Salvaging the US shale boom
By: Ziad K. Abdelnour
Many oil analysts have attributed the recent increase in global oil supply to increased production from US shale producers, which has ramped up sharply in the last couple years.
Is the shale boom today on par with the dot-com boom or is it all a power play with OPEC to ensure US energy independence?
I believe OPEC’s objective is to “clean up” the US shale market, and that oil prices will eventually rise – in my opinion though not before early 2016 – when OPEC completes its objective of cleaning up the American marginal market.
The more obvious losers in the current oil climate are Iran and Russia — the former of course being Saudi Arabia’s archrival in the region, and the latter being no great friend of the Saudis’ either.
The pinch to shale may just be “a wonderful byproduct to screwing the Iranians and the Russians. Doing nothing has actually been a really smart move by the Saudis. With every move further down in price, the actions of the Saudis become more closely watched, reinforcing the country’s position as the world’s oil superpower.
Some US producers are surviving right now because they hedged their oil production at $90 a barrel, though these arrangements will eventually expire making life “much more difficult” if not “impossible” for these companies.
So while it is clear to anyone with a half brain today that OPEC is using lower prices as a war against US shale producers, the million dollar question remains: How low can those producers go before they start shutting down?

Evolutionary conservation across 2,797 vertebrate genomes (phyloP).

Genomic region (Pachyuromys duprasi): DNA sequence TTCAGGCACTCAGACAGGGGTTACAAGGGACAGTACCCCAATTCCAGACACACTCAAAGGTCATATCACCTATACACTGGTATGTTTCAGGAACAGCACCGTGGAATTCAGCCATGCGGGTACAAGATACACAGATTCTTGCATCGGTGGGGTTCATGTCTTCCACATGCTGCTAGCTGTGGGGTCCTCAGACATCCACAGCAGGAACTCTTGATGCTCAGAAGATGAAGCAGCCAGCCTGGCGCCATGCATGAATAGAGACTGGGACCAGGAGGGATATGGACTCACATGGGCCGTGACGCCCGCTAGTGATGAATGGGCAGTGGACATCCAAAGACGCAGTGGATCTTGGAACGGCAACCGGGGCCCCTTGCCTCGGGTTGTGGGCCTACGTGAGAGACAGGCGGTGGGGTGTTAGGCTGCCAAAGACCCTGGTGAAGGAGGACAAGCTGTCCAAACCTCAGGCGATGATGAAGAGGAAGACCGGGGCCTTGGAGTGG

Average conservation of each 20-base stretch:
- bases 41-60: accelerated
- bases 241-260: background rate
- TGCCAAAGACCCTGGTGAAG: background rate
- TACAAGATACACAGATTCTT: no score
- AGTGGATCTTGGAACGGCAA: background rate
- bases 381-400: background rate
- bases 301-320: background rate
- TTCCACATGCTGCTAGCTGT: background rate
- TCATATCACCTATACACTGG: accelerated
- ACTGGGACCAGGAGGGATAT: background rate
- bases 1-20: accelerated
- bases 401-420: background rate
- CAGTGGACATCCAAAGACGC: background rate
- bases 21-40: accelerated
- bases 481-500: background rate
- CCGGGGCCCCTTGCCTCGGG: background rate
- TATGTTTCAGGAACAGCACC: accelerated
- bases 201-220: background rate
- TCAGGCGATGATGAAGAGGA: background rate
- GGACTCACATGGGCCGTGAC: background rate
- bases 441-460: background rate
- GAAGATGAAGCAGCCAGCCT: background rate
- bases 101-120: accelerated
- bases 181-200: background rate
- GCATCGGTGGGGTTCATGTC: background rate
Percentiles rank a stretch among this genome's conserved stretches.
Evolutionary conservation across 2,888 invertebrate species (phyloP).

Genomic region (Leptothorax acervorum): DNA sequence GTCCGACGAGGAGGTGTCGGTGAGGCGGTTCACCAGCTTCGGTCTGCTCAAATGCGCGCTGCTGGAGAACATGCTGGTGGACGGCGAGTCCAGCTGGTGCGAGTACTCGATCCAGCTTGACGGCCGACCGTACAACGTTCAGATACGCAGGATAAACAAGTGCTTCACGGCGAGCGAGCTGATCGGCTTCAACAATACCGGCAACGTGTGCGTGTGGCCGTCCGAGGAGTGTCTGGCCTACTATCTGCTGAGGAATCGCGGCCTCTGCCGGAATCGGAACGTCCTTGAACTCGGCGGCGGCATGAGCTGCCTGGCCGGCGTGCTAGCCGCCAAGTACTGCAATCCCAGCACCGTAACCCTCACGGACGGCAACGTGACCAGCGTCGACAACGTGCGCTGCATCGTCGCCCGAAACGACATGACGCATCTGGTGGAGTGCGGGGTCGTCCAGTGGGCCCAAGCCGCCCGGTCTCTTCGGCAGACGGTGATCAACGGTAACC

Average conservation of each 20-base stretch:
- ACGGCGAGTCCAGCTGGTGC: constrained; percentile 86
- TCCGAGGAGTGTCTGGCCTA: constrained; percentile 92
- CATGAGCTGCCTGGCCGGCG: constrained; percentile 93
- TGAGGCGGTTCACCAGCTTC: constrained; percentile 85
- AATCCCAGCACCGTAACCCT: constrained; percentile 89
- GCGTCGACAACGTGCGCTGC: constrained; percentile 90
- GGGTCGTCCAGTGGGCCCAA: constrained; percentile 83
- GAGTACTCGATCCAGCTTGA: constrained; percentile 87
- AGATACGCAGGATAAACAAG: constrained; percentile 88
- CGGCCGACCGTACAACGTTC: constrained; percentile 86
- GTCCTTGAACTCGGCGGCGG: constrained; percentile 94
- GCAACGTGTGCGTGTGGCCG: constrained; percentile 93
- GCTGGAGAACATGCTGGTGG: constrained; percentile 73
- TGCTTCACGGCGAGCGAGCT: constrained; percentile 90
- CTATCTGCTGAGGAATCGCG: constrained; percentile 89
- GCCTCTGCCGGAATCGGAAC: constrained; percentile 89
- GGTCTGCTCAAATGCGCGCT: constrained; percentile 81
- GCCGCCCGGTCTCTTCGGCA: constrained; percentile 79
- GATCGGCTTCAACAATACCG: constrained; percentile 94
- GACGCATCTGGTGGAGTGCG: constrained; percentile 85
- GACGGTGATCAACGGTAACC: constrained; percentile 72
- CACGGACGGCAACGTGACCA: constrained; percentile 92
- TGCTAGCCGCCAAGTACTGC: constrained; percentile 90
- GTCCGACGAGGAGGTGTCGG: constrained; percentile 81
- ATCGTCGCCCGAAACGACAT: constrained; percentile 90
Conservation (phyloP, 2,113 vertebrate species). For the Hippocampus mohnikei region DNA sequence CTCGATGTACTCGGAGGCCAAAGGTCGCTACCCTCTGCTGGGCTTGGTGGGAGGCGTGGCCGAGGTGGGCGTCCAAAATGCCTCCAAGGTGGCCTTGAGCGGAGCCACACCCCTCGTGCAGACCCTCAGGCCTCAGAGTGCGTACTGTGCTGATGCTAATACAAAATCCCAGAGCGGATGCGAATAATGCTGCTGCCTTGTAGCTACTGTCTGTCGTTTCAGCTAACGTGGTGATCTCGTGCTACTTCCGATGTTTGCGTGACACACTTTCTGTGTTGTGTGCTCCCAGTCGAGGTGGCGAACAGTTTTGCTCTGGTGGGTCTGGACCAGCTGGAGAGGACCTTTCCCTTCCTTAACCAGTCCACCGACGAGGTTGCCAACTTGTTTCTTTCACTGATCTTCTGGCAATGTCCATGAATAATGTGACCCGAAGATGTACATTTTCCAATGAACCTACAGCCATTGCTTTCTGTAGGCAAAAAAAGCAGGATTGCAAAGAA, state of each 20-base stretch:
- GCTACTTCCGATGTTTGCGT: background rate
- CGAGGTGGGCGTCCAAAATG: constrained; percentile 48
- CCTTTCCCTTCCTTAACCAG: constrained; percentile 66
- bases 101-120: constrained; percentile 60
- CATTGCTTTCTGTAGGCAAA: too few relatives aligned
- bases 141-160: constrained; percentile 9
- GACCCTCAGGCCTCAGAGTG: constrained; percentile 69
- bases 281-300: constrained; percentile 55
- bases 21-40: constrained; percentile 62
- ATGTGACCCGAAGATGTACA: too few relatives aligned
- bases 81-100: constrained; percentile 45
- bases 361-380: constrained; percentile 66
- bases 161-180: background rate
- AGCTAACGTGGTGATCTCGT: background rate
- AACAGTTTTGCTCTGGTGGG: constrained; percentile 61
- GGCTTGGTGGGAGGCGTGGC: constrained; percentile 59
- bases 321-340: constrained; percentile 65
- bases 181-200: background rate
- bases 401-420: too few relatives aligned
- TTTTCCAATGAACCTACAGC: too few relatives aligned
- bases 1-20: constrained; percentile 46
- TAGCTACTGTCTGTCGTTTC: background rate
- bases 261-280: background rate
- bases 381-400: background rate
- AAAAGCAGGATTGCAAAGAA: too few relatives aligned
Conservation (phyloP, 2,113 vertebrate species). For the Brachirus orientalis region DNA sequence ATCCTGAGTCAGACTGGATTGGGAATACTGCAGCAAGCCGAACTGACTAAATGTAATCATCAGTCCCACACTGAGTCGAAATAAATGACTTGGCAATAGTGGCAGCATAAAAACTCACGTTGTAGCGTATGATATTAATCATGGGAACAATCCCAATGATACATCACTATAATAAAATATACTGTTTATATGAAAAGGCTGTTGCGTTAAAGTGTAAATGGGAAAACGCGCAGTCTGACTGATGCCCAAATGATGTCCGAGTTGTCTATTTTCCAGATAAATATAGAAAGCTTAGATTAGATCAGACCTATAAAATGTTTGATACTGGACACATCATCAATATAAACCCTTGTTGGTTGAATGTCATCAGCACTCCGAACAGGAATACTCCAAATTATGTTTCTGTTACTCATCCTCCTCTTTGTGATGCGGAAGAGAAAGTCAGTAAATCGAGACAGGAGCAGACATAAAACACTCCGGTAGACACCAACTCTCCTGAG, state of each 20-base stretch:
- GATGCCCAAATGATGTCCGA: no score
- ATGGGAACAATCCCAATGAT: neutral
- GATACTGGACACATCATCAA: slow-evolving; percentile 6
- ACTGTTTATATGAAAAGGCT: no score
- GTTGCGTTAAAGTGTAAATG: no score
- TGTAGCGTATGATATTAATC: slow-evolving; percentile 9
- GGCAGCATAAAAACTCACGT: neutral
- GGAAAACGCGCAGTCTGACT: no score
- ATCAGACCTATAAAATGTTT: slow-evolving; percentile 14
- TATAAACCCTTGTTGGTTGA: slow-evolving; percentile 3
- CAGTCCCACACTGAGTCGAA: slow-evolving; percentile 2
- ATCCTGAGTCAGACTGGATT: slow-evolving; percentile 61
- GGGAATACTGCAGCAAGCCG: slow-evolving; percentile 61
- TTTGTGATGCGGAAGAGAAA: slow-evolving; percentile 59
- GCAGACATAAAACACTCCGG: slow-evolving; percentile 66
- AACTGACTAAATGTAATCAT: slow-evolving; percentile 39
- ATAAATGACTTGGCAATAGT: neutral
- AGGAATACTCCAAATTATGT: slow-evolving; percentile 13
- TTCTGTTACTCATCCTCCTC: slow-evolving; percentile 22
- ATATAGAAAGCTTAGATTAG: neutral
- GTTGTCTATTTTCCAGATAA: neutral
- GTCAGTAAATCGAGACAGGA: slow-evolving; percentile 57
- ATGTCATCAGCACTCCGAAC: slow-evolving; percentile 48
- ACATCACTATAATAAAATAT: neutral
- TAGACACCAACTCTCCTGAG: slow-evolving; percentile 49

Maybe it is high time for the US to start subsidizing or somehow helping the US oil producers until OPEC blinks?
Let’s be brutally candid: There is nothing more important to our future international political strategy than the freedom of not having to import our oil from OPEC nations. For those that would question this and bring up the cost factor into the equation, at least consider the cost of this versus the cost of Middle East wars and increased military presence. A quick analysis would find that a proactive support of US lead oil of any/all kinds would cost so much less than the other alternative mentioned and by a significant order of magnitude.
Another option would be to maybe partner with the fringe OPEC members and have them break away from the cartel – which would almost force the remaining core OPEC members to lower prices. This would of course mean getting into bed with strange bedfellows such as Venezuela for example and even Russia – not an OPEC member- but bring OPEC to reconsider their strategy?
At the end of the day, who is the worst of foes in here or better who is going to help us win the Oil war- the biggest commodity play on Planet Earth? Venezuela/Russia or OPEC?
Share your thoughts….